The struggles in coping with a world in turmoil is not yours nor mine to struggle with by ourselves. Seek out others who feel the same as you and, instead of complaining or despairing, work together on practical solutions to the problems.
2. Step away from the victim mentality.
A victim is a person who suffers as a result of events happening to them for which they are powerless to control. You may say that according to that definition we are victims of what is happening in the world! But if we change our perspective on how we define “world,” not meaning the entire globe, rather, defining my world as consisting of my local community. In this way we can create reasonable expectations. Reasonable expectations allow us to actually do something resulting in our expected change. For example, it is unreasonable to make our goal that of world peace, but a goal of creating a peaceful home, work, or local community is a reasonable goal.
3. Empower yourself and others.
Educate yourself about the struggles and solutions tried in the past. Learn what worked and what didn’t work, figuring out why it didn’t work and what you may do different to make it now work. Find and obtain the resources needed to carry out your goal. Our ability to work with others to find solutions to problems removes the label of “victim” and replaces it with “survivor.” Although we need to be educated about the issues, it is also important to keep a balance, allowing for some news-free periods during the day.
4. Regain your power.
Once we realize that we are not powerless, our desire to implement change brings about a renewed strength and optimism. Recognize the power and strength that you individually, and you as a group, have, finding creative ways of using your power for the good. Do not let the power itself take over, for hubris makes one feel invincible, while in reality, even though we have power, we will not always make the proper decisions. Knowing how to learn from our mistakes is a sign of strength, for the knowledge gained from the mistake will help you to avoid that, or similar mistakes, in the future.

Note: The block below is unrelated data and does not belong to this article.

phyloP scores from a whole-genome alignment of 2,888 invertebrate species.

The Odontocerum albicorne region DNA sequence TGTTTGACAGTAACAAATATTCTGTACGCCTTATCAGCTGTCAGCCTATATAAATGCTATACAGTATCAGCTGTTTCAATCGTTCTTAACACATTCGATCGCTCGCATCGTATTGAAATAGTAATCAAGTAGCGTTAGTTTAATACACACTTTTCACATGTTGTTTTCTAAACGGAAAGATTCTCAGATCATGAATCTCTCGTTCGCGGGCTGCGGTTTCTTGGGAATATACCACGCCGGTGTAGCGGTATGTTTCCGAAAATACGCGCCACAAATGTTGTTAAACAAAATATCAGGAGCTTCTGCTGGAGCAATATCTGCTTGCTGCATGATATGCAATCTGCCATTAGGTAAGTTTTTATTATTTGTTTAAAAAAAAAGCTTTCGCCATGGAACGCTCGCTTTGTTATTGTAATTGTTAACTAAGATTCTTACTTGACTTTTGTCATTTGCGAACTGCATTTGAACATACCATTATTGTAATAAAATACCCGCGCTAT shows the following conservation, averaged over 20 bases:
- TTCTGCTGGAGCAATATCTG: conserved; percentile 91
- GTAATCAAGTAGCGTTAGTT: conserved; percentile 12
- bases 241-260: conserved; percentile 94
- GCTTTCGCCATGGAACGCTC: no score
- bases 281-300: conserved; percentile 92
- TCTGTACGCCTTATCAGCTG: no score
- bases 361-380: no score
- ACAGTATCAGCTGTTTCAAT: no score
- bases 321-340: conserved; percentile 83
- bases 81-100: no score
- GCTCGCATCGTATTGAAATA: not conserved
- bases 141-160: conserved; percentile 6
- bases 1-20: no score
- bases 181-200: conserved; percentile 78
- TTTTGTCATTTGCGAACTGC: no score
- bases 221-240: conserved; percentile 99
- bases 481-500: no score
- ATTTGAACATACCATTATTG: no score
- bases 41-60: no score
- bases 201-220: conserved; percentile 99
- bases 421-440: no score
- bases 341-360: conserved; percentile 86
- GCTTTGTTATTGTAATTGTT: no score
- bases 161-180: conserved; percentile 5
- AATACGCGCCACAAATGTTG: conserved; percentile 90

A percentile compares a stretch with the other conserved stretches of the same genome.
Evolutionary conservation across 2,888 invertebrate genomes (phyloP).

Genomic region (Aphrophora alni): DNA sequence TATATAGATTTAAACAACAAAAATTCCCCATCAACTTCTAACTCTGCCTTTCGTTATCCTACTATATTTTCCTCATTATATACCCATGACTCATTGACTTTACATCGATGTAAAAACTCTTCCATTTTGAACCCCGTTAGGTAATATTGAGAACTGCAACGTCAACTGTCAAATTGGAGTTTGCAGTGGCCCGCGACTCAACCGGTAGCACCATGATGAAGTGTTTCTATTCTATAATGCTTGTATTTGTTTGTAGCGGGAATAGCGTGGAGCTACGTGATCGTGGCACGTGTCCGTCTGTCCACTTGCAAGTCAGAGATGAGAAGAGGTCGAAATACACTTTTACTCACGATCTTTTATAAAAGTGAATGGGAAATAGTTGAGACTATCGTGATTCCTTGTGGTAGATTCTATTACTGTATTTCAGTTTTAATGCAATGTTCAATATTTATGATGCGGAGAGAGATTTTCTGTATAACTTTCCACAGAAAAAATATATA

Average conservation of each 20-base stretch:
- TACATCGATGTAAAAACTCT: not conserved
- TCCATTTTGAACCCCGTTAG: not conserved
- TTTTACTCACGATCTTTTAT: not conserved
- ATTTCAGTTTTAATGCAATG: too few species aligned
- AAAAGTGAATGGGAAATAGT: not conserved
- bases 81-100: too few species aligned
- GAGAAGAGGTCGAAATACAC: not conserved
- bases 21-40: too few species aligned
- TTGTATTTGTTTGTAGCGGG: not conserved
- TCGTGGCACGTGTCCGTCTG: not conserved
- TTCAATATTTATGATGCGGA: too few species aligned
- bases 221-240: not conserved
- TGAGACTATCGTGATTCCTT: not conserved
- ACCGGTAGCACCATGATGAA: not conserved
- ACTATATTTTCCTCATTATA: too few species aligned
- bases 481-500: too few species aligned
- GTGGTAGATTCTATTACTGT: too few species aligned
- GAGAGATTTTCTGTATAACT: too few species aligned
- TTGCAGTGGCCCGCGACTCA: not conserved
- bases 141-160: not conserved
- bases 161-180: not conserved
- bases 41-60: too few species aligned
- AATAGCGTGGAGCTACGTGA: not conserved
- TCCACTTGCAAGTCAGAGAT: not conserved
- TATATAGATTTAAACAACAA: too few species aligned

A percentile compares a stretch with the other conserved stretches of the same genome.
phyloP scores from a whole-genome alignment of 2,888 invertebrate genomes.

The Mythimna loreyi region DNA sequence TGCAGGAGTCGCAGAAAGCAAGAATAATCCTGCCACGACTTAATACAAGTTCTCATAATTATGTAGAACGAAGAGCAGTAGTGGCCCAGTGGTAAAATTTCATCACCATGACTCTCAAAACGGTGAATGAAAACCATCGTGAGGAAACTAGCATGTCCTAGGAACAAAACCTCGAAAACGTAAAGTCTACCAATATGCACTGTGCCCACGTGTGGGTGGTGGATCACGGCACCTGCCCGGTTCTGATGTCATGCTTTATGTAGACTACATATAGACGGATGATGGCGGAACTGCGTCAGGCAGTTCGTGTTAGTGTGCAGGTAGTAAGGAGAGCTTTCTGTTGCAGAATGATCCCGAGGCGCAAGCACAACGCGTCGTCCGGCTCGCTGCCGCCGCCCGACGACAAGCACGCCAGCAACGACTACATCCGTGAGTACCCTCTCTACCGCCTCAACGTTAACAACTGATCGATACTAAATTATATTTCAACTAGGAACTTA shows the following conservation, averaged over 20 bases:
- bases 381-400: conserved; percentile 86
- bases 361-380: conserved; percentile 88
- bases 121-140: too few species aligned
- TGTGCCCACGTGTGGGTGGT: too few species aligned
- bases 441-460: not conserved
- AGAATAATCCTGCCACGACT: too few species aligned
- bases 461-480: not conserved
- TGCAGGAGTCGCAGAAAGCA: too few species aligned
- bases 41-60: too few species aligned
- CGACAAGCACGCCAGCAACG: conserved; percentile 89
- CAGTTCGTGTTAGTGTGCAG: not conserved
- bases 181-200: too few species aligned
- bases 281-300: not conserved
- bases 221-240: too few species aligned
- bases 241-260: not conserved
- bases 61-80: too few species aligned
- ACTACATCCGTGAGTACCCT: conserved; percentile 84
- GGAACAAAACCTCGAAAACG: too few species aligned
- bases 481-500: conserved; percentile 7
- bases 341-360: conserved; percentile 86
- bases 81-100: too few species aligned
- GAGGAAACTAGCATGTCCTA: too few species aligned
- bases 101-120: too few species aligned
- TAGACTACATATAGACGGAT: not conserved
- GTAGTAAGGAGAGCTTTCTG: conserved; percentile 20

5. Focus your energy.
As I previously mentioned, our power and abilities are limited, so wisely focus your energy on those tasks which can be completed and not on those tasks you know are impossible for you to complete. No one person, or one group, can do everything.
As we learn about the issues affecting our world we begin to realize that many of our problems originate with people not understanding each other. We tend to view the world from our perspective and history, failing to recognize that those with whom we may disagree are also viewing their world from their perspective and history. Finding solutions to problems presupposes that all parties agree on the nature of the problem. Empathy, placing ourselves in the shoes of another, provides us a deeper understanding of the concerns of others. By viewing the world through their eyes we can be better informed and so better prepared to find and carry out solutions. Empathy does not mean I agree with another’s opinion, only that I view the other opinion as they view it.
To successfully accomplish these tips we risk burnout, so the need for self-care is important. Take time for yourself; keep up bonds with your family and friends; find activities or hobbies which do not relate to the work at hand; spend time in daily meditation and quiet to focus yourself.
I do not propose these steps as absolute solutions to the problems of the world, but as guides to keep us grounded in reality, while still passionate to make a difference. If you can accomplish bringing peace to your world, that peace will spread. Find what is yours to do, and go for it!
Author: Christopher Shea
Photo: via the author
Editors: Renée Picard; Emily Bartran